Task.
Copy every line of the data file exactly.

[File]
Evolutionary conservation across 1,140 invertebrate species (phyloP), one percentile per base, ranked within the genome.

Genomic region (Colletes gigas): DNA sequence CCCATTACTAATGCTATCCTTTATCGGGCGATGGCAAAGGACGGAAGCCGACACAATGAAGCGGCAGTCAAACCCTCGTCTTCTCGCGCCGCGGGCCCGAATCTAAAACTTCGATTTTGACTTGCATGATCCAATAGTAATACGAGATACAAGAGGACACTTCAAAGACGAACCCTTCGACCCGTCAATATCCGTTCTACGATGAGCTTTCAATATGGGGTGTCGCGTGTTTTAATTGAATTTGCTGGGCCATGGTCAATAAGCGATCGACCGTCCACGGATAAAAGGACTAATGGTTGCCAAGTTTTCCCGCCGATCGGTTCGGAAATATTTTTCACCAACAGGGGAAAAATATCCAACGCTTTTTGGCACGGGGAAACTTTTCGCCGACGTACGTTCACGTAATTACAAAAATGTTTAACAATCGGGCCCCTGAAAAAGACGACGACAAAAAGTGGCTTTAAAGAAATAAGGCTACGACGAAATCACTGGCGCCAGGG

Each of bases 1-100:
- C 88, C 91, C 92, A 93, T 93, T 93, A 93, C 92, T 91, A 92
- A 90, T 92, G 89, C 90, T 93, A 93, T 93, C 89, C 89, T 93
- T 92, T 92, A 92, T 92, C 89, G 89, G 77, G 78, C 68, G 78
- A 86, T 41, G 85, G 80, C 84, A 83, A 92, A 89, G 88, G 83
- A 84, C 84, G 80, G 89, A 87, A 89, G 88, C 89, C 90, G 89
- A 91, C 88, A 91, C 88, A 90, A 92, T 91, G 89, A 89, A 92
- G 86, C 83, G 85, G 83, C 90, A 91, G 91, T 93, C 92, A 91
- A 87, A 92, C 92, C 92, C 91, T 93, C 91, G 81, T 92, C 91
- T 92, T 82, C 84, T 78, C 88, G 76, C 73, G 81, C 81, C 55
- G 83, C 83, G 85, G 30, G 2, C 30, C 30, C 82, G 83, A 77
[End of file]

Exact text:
Evolutionary conservation across 1,140 invertebrate species (phyloP), one percentile per base, ranked within the genome.

Genomic region (Colletes gigas): DNA sequence CCCATTACTAATGCTATCCTTTATCGGGCGATGGCAAAGGACGGAAGCCGACACAATGAAGCGGCAGTCAAACCCTCGTCTTCTCGCGCCGCGGGCCCGAATCTAAAACTTCGATTTTGACTTGCATGATCCAATAGTAATACGAGATACAAGAGGACACTTCAAAGACGAACCCTTCGACCCGTCAATATCCGTTCTACGATGAGCTTTCAATATGGGGTGTCGCGTGTTTTAATTGAATTTGCTGGGCCATGGTCAATAAGCGATCGACCGTCCACGGATAAAAGGACTAATGGTTGCCAAGTTTTCCCGCCGATCGGTTCGGAAATATTTTTCACCAACAGGGGAAAAATATCCAACGCTTTTTGGCACGGGGAAACTTTTCGCCGACGTACGTTCACGTAATTACAAAAATGTTTAACAATCGGGCCCCTGAAAAAGACGACGACAAAAAGTGGCTTTAAAGAAATAAGGCTACGACGAAATCACTGGCGCCAGGG

Each of bases 1-100:
- C 88, C 91, C 92, A 93, T 93, T 93, A 93, C 92, T 91, A 92
- A 90, T 92, G 89, C 90, T 93, A 93, T 93, C 89, C 89, T 93
- T 92, T 92, A 92, T 92, C 89, G 89, G 77, G 78, C 68, G 78
- A 86, T 41, G 85, G 80, C 84, A 83, A 92, A 89, G 88, G 83
- A 84, C 84, G 80, G 89, A 87, A 89, G 88, C 89, C 90, G 89
- A 91, C 88, A 91, C 88, A 90, A 92, T 91, G 89, A 89, A 92
- G 86, C 83, G 85, G 83, C 90, A 91, G 91, T 93, C 92, A 91
- A 87, A 92, C 92, C 92, C 91, T 93, C 91, G 81, T 92, C 91
- T 92, T 82, C 84, T 78, C 88, G 76, C 73, G 81, C 81, C 55
- G 83, C 83, G 85, G 30, G 2, C 30, C 30, C 82, G 83, A 77